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Ghilaine chan

Chief of staff, self employed 


And - former long-time volunteer of St John Ambulance

There isn't just a single path to anything, but curiosity, enjoyment and interest will carve a path that suits you.

What do you do?

I work with people solving interesting and meaningful problems. I build and manage teams, establishing why they do what they do and ensuring they are equipped to deliver their best work. I build company-wide systems and processes that complement natural human behaviours and utilise technology to support that.


I am on a mission to change how work is perceived and carried out so that people can do what they enjoy and benefit themselves and each other. Technology has a big role to play in that, but we know it cannot replace humanity and empathy.

Why did you choose this field?

After getting mediocre exam results and taking a year out to decide what to do, I applied for Product Development for the Fashion Industries at London College of Fashion. As a daughter of a seamstress (amongst many other things), I can make my own clothes. With my interest in making clothes, Business and Psychology, I was accepted. My father was a software developer, so I was fortunate to have a computer at home running later software than that at university. So I would be the person that everyone turned to for computer advice, including the IT lecturer.

I realised then that I have a passion for technology - I need to be using it constantly and helping others get the most from it. When I started at Microsoft, I was part of a new organization that was started by a few leaders who were given a budget and allowed to go and 'make it so'. We created an onsite support service for our biggest customers. I was directing the workload of 10 engineers across Europe, the Middle East and Africa. We had no formal processes or tools, most of the company didn't know who we were or what we did. We made it up as we went along. We were successful at showing our customers how great this service was. We hired more engineers and were not able to keep all that information in our heads. I built the processes and systems that we needed to grow. I built teams to manage the engineers' workloads. I helped design the tools the organisation needed to manage the workload and growth. When I left in 2014, my teams of c.70 people, were managing the workloads of c.3500 engineers, globally. I loved it!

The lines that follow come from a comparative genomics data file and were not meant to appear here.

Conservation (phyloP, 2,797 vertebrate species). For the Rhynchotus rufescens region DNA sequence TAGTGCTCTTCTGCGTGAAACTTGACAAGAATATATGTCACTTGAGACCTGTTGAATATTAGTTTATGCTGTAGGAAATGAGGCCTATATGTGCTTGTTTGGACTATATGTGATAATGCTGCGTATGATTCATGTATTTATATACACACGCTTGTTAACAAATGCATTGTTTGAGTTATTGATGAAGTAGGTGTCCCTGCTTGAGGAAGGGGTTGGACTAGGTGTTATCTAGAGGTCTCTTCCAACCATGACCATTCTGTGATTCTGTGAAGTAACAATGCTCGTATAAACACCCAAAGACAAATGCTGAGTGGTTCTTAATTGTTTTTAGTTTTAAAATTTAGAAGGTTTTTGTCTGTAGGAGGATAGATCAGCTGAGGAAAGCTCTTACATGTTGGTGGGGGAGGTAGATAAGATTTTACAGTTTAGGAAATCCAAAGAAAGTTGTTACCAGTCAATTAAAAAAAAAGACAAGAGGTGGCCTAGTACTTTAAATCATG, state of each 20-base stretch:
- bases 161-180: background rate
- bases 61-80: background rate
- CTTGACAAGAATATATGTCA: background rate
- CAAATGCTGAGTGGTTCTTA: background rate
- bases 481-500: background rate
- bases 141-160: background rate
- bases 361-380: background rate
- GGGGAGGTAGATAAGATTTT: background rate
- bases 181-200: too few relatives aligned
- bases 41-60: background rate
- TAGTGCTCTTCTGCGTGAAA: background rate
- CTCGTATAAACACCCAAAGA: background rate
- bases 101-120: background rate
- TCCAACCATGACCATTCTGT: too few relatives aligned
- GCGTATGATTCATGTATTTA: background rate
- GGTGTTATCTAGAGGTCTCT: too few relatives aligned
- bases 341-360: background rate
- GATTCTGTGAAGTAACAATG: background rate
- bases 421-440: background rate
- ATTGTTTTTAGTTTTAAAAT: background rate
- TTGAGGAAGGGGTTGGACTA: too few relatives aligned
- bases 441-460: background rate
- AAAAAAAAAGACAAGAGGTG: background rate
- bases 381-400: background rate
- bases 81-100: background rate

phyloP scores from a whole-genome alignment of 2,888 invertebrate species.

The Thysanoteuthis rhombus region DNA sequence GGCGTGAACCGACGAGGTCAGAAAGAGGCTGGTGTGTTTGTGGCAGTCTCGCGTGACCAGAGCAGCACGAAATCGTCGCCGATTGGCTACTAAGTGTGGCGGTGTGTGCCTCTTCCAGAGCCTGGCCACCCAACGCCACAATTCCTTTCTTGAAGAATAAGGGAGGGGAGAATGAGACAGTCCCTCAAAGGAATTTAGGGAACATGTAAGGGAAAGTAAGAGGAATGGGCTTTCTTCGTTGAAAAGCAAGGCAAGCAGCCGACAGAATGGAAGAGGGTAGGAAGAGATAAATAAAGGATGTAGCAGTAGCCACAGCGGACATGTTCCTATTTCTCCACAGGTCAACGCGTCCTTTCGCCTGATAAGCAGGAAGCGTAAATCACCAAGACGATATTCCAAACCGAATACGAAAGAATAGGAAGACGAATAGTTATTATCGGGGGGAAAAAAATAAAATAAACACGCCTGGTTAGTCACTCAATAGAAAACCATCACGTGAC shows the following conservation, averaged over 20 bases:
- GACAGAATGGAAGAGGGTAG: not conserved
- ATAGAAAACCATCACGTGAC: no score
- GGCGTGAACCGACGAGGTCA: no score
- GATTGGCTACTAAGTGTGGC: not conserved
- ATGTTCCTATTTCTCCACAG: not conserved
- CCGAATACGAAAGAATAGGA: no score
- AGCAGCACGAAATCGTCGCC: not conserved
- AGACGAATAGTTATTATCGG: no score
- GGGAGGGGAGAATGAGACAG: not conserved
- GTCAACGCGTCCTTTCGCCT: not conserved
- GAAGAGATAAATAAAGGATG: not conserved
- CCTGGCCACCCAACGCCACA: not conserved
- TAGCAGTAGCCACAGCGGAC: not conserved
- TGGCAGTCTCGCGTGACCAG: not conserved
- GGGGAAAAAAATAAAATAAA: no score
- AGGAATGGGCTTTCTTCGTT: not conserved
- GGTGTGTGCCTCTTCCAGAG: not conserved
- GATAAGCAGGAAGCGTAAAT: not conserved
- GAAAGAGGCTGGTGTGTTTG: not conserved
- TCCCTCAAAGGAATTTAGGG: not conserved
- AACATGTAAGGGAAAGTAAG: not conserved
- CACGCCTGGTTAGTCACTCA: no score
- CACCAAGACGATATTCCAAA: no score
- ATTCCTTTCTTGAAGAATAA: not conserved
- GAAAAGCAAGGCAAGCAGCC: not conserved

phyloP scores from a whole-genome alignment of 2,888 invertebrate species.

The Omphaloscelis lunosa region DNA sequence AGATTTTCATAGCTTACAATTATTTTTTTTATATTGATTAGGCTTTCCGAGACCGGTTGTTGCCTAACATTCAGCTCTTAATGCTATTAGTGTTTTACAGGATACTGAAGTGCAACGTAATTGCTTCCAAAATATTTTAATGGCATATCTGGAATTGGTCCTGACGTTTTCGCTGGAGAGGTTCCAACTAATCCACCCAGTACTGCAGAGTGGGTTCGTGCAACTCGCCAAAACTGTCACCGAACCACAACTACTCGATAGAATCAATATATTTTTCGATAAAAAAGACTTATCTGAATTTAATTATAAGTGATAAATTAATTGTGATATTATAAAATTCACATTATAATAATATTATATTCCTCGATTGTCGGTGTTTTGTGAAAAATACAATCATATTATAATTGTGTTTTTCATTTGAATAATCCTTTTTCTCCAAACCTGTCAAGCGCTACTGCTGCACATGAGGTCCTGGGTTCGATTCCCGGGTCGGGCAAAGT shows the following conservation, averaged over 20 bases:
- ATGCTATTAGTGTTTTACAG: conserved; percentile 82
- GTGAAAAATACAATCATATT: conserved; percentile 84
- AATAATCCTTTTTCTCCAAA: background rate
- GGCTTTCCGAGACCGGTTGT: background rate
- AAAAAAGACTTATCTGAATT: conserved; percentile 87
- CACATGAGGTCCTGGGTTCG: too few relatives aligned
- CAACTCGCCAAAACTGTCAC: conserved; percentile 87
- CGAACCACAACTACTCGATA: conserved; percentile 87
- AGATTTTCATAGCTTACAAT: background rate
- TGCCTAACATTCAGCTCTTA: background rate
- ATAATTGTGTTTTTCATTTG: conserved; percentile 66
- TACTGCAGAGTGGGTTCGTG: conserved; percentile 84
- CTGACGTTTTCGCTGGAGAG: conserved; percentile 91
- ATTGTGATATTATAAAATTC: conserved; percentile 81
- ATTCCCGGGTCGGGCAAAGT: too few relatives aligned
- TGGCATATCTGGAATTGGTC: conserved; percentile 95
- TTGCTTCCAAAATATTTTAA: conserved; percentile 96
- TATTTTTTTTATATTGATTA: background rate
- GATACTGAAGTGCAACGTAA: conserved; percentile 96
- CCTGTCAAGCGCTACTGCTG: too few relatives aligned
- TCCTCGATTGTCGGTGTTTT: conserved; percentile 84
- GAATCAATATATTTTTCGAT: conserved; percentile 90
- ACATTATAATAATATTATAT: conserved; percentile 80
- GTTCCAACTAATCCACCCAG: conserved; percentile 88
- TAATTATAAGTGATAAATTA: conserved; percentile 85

In addition, between the age of 10 and 24, I spent a lot of my spare time volunteering for the St John Ambulance. That taught me valuable lessons that you can't necessarily learn through studying alone. 

What do you look at and think, "I wish younger me would have known this was possible"?

"You just have to find the right people."

I benefit from being raised by parents who said I could be what I wanted to be as long as I could support myself financially doing it. I approach anything with the thought that if I want to do it, I will make it happen, one way or another, with the support of the right people. The only thing I didn’t think was possible was me being a mother. But I manage that OK, so far…..

Why do you love working in STEM?

"[Technology] is powerful and awe inspiring."

I believe technology has the power to change the world for the better and must be managed ethically. It allows you to start the day wondering how you can do something. It enables my curious nature to expand and go down a rabbit hole. It allows me to work globally without leaving my home office. It allows me to work flexibly to maintain the life I want to live. It allows me to meet inspiring people that I may not have met without it.

Best advice for the next generation

Don’t let anyone tell you that you can’t do something you have your heart set on. Many women have fought exactly that and proved it wrong.


Don’t lose your curiosity. You can have big ideas and make them real. Don't lose the belief that you have the capacity to make big changes. This is only possible by finding the right people to support you. Contact, connect and research people that you admire and interest you. Understand their journey, ask questions.


There isn’t just a single path to anything, but curiosity, enjoyment and interest will carve a path that suits you. This allows you to benefit from serendipity and a bit of luck in meeting the people who will help you on your way.

Role model 

My mother - she taught me to ignore what other people think and be true to myself; I can achieve what I need by being useful and helpful to others. I live by her quote “Do what you love and you will get to where you want to go.”